What drew you to South Korea as setting and subject? How would you describe some of the unique aspects of Korean society that shaped your characters' experiences?


I had lived in Seoul for virtually the exact same time as my character, Michael — from January of 2003 until May of 2005 — so obviously my own experiences very much helped to feed the fiction. Korea is a place that is literally torn in two by the legacy of war, and this is one of those unique aspects to it that really helped to inform some of the larger metaphors going on in Sad Peninsula. Korea has been invaded/occupied by virtually all of its neighbours, multiple times, over the course of its 5,000 year history, so it seemed a fitting setting to write about rape, colonialism, and the grey areas between seduction and coercion.


How did you approach the difficult subject matter of Eun-young's experiences as a "comfort woman"?


Mostly by being in denial about wanting to write about her experiences for a long time. The various ideas and threads of the novel started coming to me in 2006 and 2007, after I had left Korea, and for the longest time I told myself that I wouldn’t write that story, that I wasn’t up for it, that I didn’t have the emotional range or the ability to face something so difficult, so brutal, and so (frankly) sad. But the more I thought about it, the more I began finding these parts of me that wanted to confront her experiences, that wanted to be immersed in her world and just face what had happened to her and who it turned her into, and to do it without flinching. The more I researched and the more I character-sketched, the more Eun-young came alive to me. By the time I had sat down to begin the first draft, her voice had become a constant presence in my mind.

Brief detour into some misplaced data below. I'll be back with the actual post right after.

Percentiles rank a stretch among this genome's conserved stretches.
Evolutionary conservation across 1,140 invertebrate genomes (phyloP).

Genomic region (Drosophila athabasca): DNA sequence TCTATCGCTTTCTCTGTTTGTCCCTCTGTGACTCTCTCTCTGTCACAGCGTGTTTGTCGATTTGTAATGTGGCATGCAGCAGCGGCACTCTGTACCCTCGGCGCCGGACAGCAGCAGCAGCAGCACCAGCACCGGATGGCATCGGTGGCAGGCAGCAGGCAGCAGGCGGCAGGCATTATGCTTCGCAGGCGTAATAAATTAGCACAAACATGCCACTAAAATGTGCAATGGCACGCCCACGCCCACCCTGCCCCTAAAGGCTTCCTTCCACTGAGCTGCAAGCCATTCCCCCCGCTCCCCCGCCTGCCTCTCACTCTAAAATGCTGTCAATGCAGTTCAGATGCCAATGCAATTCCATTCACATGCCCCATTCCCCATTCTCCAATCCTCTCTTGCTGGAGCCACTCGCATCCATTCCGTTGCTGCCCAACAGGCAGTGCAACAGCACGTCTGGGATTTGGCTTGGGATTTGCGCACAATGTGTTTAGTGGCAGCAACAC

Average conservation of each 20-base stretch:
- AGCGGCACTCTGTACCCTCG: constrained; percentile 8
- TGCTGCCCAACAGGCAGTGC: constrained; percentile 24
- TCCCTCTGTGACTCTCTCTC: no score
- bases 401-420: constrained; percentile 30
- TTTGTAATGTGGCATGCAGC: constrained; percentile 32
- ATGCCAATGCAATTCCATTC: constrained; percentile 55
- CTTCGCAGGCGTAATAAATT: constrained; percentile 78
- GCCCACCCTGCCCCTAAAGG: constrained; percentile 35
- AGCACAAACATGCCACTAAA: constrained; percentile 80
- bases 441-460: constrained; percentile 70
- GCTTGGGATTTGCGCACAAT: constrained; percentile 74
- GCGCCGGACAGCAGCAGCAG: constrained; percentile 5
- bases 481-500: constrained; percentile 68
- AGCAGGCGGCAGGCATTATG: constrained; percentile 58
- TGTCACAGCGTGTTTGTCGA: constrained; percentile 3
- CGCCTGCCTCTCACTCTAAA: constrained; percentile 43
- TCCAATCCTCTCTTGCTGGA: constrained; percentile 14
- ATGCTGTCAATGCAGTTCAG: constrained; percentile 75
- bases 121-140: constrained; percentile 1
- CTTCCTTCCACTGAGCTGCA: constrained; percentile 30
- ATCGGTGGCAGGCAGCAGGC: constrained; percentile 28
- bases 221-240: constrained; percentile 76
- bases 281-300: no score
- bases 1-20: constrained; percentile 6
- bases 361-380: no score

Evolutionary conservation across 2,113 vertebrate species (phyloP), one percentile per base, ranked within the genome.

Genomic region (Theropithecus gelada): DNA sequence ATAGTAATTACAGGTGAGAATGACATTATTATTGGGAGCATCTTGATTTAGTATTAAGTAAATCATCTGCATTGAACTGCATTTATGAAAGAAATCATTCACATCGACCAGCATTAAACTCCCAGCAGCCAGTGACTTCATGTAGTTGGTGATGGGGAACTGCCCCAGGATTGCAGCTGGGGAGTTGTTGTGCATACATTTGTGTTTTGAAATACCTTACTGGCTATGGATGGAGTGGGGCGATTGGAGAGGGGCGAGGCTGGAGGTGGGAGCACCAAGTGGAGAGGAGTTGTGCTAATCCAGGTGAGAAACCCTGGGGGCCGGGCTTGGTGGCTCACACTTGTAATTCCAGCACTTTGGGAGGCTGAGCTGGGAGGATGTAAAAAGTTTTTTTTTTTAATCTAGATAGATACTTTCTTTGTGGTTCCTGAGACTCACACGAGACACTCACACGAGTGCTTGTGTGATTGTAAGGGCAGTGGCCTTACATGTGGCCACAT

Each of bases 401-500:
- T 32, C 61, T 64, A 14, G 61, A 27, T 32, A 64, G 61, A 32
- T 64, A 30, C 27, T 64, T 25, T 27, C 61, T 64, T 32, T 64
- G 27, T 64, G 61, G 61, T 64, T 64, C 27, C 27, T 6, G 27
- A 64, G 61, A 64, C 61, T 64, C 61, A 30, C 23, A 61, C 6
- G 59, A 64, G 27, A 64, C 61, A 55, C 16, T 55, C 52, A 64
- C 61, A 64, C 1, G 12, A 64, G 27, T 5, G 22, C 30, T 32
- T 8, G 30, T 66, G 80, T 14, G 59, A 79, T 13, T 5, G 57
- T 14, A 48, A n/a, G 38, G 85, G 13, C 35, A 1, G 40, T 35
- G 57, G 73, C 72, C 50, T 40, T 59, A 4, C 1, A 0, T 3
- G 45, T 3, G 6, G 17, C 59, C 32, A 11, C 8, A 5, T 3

Do you have any habits or rituals when you're sitting down to write? What does your work space look like?


I typically write fiction five days a week, from 4:30 to 7:30 am, before I leave for my day job. I do freelance book reviewing and blogging and so forth in the evenings and on the weekends, whenever I can squeeze them in. I have my own home office, as does my wife, acclaimed short story writer Rebecca Rosenblum. Ours is a home full of books and cats and manuscript pages. It’s pretty sweet, actually.


What have you been reading lately? If you could recommend one recent read to others, what would it be?


A few books for review, actually: Sweetland, by Michael Crummey (for CNQ), The Search for Heinrich Schlögel, by Martha Baillie (for Quill & Quire) and Leaving Tomorrow, by David Bergen (for The Winnipeg Review).


What are you working on now?


I have my first short story collection, called The Secrets Men Keep, coming out next spring with Now or Never Publishing of Vancouver, so I’m working my way through the first proofs of that. I’m also happy to announce that I’ve had a poetry collection accepted for release in 2016. And, yes, I am also working on a brand new novel (who isn’t?). So, you know, I’m keeping busy.

Mark Sampson is the author of Off Book and several short stories and poems in published literary journals across Canada. He holds a master's degree in English from the University of Manitoba and a journalism degree from the University of King's College. Originally from Prince Edward Island, he currently lives in Toronto.